16. I think what Eioul is talking about is some sort of 'language organ' an idea which I believe has been criticised here: http://zompist.com/langorg.htm There is also Michael Tomasello’s paper on Chomsky’s Universal Grammar: http://www.psych.yorku.ca/gigi/documents/Tomasello_2004.pdf This paragraph is especially worth quoting: “I think it is important that the oddness of the UG hypothesis about language acquisition be emphasized; it has basically no parallels in hypotheses about how children acquire competence in other cognitive domains. For example, such skills as music and m
  17. so the emphasis on evolved moral traditions or customs would fall under the interpretations and/or practise of morality.
  18. Morality, in the Aristotelian tradition is seen as the art of promoting, as well as the experience of, the health of the psyche. (And thus morality is fundamentally self-oriented.) Others, within different traditions define morality instead as the rules of social interaction and cooperation and will talk about evolved moral traditions. If morality is indeed a system of values, as opposed to rules (even though some moralities highlight rules at the expense of values.) what is the relationship between these two ideas? or in other worlds is morality multifaceted?
  19. I've had this claim about Rand's philosophy levelled at me in a discussion: "Rand's philosophy is specifically pre-Darwinian. The human perceptual wetware already constitutes an innate theory about the world. The human body itself can be seen as a conjecture about its environment. And this is all consistent with the observation that toddlers invariably exhibit an innate sense of fair play. They do this long before they could have had the sorts of perceptions and conceptions imagined by Randian Objectivists. Any adequate philosophy is going to have to explain this." When I asked for evide
  20. this is a good article on the subject: http://mostlyfree.blogspot.ca/2013/08/an-individualist-case-for-considering.html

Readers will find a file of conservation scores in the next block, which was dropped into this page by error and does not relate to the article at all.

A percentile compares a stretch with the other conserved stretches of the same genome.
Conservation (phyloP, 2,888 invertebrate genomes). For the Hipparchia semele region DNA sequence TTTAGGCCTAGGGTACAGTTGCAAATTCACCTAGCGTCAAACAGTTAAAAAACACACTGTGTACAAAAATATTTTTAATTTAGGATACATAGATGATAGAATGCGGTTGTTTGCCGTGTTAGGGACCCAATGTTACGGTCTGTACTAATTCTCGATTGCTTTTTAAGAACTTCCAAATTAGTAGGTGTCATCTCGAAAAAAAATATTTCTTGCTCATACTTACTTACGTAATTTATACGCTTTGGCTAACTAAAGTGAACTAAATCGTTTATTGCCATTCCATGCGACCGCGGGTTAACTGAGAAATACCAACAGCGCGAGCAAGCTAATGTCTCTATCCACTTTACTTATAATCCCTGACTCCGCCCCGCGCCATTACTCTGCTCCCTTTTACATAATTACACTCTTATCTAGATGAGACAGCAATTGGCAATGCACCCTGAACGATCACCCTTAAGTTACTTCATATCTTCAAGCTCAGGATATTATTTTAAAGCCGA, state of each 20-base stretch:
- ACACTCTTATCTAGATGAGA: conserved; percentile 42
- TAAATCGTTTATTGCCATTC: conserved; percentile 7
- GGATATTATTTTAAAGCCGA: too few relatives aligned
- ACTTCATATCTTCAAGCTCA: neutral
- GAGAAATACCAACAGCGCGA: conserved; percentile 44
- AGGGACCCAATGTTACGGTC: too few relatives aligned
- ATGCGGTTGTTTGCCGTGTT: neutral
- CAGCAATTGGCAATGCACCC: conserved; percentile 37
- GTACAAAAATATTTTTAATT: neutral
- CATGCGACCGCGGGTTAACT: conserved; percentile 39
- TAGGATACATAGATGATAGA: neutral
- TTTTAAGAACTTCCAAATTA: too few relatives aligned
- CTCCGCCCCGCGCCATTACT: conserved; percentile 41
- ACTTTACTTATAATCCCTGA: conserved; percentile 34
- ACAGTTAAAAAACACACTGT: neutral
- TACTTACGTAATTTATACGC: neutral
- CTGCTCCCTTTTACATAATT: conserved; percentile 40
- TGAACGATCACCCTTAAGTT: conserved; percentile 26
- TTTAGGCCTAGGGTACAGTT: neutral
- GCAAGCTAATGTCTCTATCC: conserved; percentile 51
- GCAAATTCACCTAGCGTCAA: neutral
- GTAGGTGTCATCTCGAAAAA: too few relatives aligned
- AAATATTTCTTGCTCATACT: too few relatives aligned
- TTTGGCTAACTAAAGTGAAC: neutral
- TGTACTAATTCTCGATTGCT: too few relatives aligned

21. Just out of curiosity, would this comment be consistent with or fall under the theory-ladenness of perception that Kelley discusses in his book: "Knowledge can't begin with perception because observation requires knowledge to be effective. What do you observe and what not? You have to think first to answer that question before you make useful, selective observations.There are vast numbers of things to observe, patterns to find, perspectives to consider, and so on. How is one to choose? Whatever the answer, that we need to start there, not with perception."
  22. hmmm. how is the sensualist theory of perception different from the one Kelley is advocating for?
  23. Some relevant quotes: "In other words, Kant saw with perfect clarity that the history of science had refuted the Baconian myth that we must begin with observations in order to derive our theories from them. And Kant also realized very clearly that behind this historical fact lay a logical fact; that there were logical reasons why this kind of thing did not occur in the history of science: that it was logically impossible to derive theories from observations" (Karl Popper, Conjectures and Refutations: The Growth of Scientific Knowledge, P. 256) "Kant also showed that what holds for Newt
  24. Correcting a mistake.... known to you by what means?